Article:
It appears to be accurate to say that estoppel is a doctrine to be used in a way which is essentially defensive. In 3 Pomeroy, Equity Jurisprudence (5 th ed. , 1941), § 802, the author speaks of the rationale of the doctrine as follows:
"Its object is to prevent the unconscientious and inequitable assertion or enforcement of claims or rights which might have existed or been enforceable by other rules of the law, unless prevented by the estoppel, * * *."
State v. U.S. Steel Corp. , 22 N.J. 341, 358 (1956); Thomas v. Camden Trust Co. , 59 N.J. Super. 142 (Law Div. 1959). Assuming, for the sake of discussion only, that the plaintiffs have proved all elements of a factual base from which principles of estoppel, at the right time and place, might be asserted to their benefit, it would still be my conclusion that the doctrine is not available to them here and now. If the plaintiffs see fit to continue as residents at Glen Wild Lake until April 1, 1967, the record in this case would lead me to anticipate that they will be able to negotiate without difficulty a continuation of their tenancy for a reasonable term at a reasonable increase in rent; or that if they decide to leave Glen Wild Lake before 1967, the defendant, as it has for many outgoing lessees in the past, will accept as a tenant any person to whom they sell their house and who has reasonably satisfactory references. Should time prove me wrong in my anticipations for the future, the plaintiffs may have grounds for seeking equitable relief in such definite situation as then confronts them.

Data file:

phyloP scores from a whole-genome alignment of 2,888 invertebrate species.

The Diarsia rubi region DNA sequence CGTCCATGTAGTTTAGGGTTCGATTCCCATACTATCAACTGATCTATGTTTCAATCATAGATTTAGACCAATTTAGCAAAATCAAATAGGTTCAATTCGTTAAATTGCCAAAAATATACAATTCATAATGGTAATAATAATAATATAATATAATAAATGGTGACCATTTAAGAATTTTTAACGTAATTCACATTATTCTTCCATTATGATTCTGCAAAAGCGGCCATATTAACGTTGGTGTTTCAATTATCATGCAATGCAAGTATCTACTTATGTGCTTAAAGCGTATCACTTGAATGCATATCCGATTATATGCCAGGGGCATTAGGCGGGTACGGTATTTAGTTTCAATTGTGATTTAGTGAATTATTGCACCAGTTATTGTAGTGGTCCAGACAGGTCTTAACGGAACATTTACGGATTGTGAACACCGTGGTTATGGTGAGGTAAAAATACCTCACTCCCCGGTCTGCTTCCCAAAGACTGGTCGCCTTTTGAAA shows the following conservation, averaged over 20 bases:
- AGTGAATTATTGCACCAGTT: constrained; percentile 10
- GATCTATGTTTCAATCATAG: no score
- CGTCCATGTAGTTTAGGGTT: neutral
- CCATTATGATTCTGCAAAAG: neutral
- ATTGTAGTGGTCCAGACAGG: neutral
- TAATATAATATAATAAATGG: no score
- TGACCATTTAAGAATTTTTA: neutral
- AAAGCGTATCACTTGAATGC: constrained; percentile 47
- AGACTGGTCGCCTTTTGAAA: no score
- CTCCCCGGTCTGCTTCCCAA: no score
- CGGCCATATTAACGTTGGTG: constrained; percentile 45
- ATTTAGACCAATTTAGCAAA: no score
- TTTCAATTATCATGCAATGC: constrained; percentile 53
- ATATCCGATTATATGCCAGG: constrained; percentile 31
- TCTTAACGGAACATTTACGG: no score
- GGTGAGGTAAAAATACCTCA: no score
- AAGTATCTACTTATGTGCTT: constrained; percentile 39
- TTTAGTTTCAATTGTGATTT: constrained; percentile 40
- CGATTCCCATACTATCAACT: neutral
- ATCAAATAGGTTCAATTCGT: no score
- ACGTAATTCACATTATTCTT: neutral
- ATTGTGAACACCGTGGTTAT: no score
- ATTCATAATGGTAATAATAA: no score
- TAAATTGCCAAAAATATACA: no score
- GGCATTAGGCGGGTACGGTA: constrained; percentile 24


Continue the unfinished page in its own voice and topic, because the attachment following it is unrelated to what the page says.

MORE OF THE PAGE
There is one additional point: the lease of December 15, 1936 provides that the ten-year renewal term "be on a basis of not over 3 per Foot Lot Frontage * * *." Is the rent to be calculated by lake frontage or road frontage? If lake frontage, the plaintiffs will pay somewhat more; if
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road frontage, somewhat less. The rental provided for the initial 20-year term is of no help in this connection. It was fixed at the flat sum of $150 a year. There was conflicting testimony about the calculation of rent in other cases where a frontage formula was applicable, and no clear-cut pattern of practical interpretation emerges from the proofs. I conclude, therefore, that I should arrive at a construction of the language of the lease which will be in keeping with the logic of the situation and the probable intention of the parties. The "front foot" which is so often used in calculating land value is merely a standard of convenience. It is likely, however, that parties would choose a standard having a significant relationship to their particular valuation problem; and at Glen Wild Lake water frontage must be more important to a tenant than road frontage. A hundred feet on the road and ten feet on the lake would make for a mediocre lot, for which the rental should be considerably less than if the dimensions were reversed. My conclusion is that the lease of December 15, 1936 calls for a renewal term of ten years during which the rental should be calculated on the basis of the lake frontage of the leased premises, and I so construe it.
There will be a judgment in favor of the defendant and against the plaintiffs with costs. However, if counsel consider it necessary or desirable, the judgment may provide for the ten-year renewal lease commencing as of April 1, 1957 which the defendant has offered to the plaintiffs.